On Wednesday, February 7, 2018 at 9:13:42 AM UTC-7, John Clark wrote:
>
> On Tue, Feb 6, 2018 at 4:04 PM, Lawrence Crowell  > wrote:
>  
>
>> ​*> *
>> *He​ [Freeman Dyson]​ did brilliant work on QED and other physics. The 
>> Dyson sphere is not one of his brilliant ideas. He has also been on the 
>> climate denial side, and continues to be as far as I know.*
>>
>
> ​
> Dyson doesn't say the climate is not changing nor does he say humans have 
> nothing to do with it, and he doesn't even deny that change could be 
> ​a ​
> bad thing, what he does say is that on a list of important world problems 
> climate change is nowhere near the top. 
>

*In 100 years at the same rate of ocean rise, FL will be underwater, as 
well as all coastal cities and many island nations. It's nowhere near the 
top of importance if you think nuclear war is imminent, and/or if other 
irreversible, specie extinction changes aren't in the offing (considering 
we have very incomplete knowledge of the ultimate consequences of AGW), and 
if you accept Dyson's implied belief that humans can't think and chew gum 
at the same time. AG*
 

> And I think he's right about that. After all its not as if this is 
> anything new,
> ​ ​
> the climate has
> ​ ​
> always
> ​ ​
> been changing. Other than a few very brief ice ages during the last few 
> million years the temperature has always been warmer than now and 
> occasionally
> ​ ​
> much
> ​ ​
> warmer; at least that's the way things have been during the last 600 
> million years. And by the way, right now the sea is rising at the rate of 
> about one inch every 10 years, that would make for a rather dull Hollywood 
> style disaster movie
> ​.​
>
>
> ​> *​*
>> *Any IGUS that might engage in this sort of thing would be doing it for 
>> the long haul, as in millions of years. Such a giant project would be meant 
>> to be around for a long time.*
>>
>
> ​I don't know what IGUS means.​
>  
>  
>
>> ​> ​
>> *If so the decoupling of the sphere from the star is problematic, for 
>> even small gravitational perturbations from other stars will cause the star 
>> to deviate from the center.* 
>>
>
> ​Then slightly perturb the sphere in the opposite direction to get it back 
> to the proper position.​
>  
>
> *​> ​This would be a large management problem.*
>>
>
> ​A trivial problem for a Jupiter Brain.​
>  
>  
>
>> ​> ​
>> *Any hyper-advanced IGUS will most likely not generate energy this way,*
>>
>
> ​From the context I assume IGUS means ET, if so then I don't see why ET 
> wouldn't make a Dyson sphere if he wanted to have a huge source of power 
> that would last for billions of years.​
>  
>
> ​> 
>> *It would be far smaller and compact to generate energy by converting 
>> matter directly to energy via quantum gravitation or black hole 
>> physics.Such being could use their stellar system material to convert 
>> around a million tons per second into energy to generate as much energy as 
>> a star like the sun. So large Dyson sphere needed.*
>>
>  
> ​Maybe, but that would require new physics and I was being conservative. A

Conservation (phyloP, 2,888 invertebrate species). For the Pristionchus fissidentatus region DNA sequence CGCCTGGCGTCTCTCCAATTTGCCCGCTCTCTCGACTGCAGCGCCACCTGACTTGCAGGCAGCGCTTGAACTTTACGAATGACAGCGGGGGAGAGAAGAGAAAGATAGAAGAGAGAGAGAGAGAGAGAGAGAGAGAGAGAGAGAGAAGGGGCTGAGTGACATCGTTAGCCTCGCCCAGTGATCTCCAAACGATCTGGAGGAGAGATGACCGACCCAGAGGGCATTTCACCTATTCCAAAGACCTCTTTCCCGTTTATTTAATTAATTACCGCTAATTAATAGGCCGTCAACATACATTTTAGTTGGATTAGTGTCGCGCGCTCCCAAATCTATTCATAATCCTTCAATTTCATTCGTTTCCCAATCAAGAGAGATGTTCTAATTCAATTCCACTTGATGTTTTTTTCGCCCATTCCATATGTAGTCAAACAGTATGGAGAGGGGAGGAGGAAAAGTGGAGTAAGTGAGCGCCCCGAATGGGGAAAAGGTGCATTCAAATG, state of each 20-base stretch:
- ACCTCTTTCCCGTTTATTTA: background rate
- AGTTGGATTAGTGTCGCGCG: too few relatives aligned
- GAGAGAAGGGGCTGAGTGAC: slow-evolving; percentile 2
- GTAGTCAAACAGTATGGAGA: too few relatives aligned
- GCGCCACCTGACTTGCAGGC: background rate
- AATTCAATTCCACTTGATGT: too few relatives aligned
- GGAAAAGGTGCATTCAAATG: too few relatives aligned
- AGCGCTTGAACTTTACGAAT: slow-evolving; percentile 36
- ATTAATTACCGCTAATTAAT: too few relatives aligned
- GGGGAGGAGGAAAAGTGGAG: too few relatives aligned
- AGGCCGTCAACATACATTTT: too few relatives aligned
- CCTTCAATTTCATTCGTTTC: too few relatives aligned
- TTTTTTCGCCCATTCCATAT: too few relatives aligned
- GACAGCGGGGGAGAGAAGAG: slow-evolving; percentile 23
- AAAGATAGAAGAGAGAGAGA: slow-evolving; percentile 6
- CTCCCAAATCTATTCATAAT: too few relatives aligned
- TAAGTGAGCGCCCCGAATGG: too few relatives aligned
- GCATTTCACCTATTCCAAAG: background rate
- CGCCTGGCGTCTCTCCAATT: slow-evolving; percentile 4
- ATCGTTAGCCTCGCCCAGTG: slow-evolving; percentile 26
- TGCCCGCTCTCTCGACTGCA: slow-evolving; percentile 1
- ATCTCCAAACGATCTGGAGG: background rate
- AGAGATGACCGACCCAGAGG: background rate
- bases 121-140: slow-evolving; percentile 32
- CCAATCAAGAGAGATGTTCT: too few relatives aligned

> Dyson Sphere requires no new science it just needs better engineering. And 
> even if what you suggest is possible and ET prefers to generate energy in 
> some very exotic way we don't now understand we should still be able to 
> detect the waste heat in the form of infrared or microwaves because even a 
> Jupiter Brain can't get around the second law of thermodynamics. But we see 
> no sign of such waste heat, and so I conclude that there is no ET, or at 
> least there is no ET that isn't as dull as dishwater. ​
>  
>  
>
>> ​> *​*
>> *there is no real implication or possible role we have in the universe, *
>>
>
> ​Assuming we are the first and something isn't about to destroy us then 
> you've got​
>  
> ​that backwards. The universe won't be assigning us a role we'll be 
> assigning a ​role to the universe. A cloud of hydrogen gas a billion light 
> years away can't give meaning to you but you can give meaning to it. You 
> are in the meaning conferring business not hydrogen gas. 
>
> ​> ​
>> *with global warming I suspect that rather than actually doing something 
>> to adjust ourselves we will instead engage in planetary climate/weather 
>> control.*
>>
>
> I certainly hope we start talking about
> ​ ​
> planetary climate/weather control
> ​ ​
> because the the cures environmentalists propose are far worse than the 
> disease, they forget that
> ​ ​
> humans are large
> ​ ​
> mammals
> ​ ​
> and
> ​ ​
> 7.5 billion
> ​ ​
> of them
> ​ ​
> need to be fed,
> ​ ​
> and you can't do that on moonbeams and wishful thinking.  Nathan Myhrvold, 
> the former chief technical officer at Microsoft
> ​,​
> has an idea
> ​ ​
> that
> ​ ​
> might
> ​ ​
> actually work
> ​ ​
> he wants to build an artificial volcano.
>
> Mt. Pinatubo in 1991 became the best studied large volcanic eruption in 
> history, it put more sulfur dioxide into the stratosphere 

Re: Why Alien Life Would be our Doom - The Great Filter

2018-02-07 Thread Samiya Illias
A reset event seems a necessity at the rate we are trashing the Earth!
Scripture has something to say about it as well. This might be of
interest: Smoke
from the Sky


On Wed, Feb 7, 2018 at 11:53 AM, Lawrence Crowell <
goldenfieldquaterni...@gmail.com> wrote:

> IGUS = Information Gathering and Utilizing System.
>
> The future course of humanity is probably guided by maximum entropy
> principle. This is that systems will proceed to maximum entropy in minimal
> time. This is not that controversial for closed systems. Open systems tend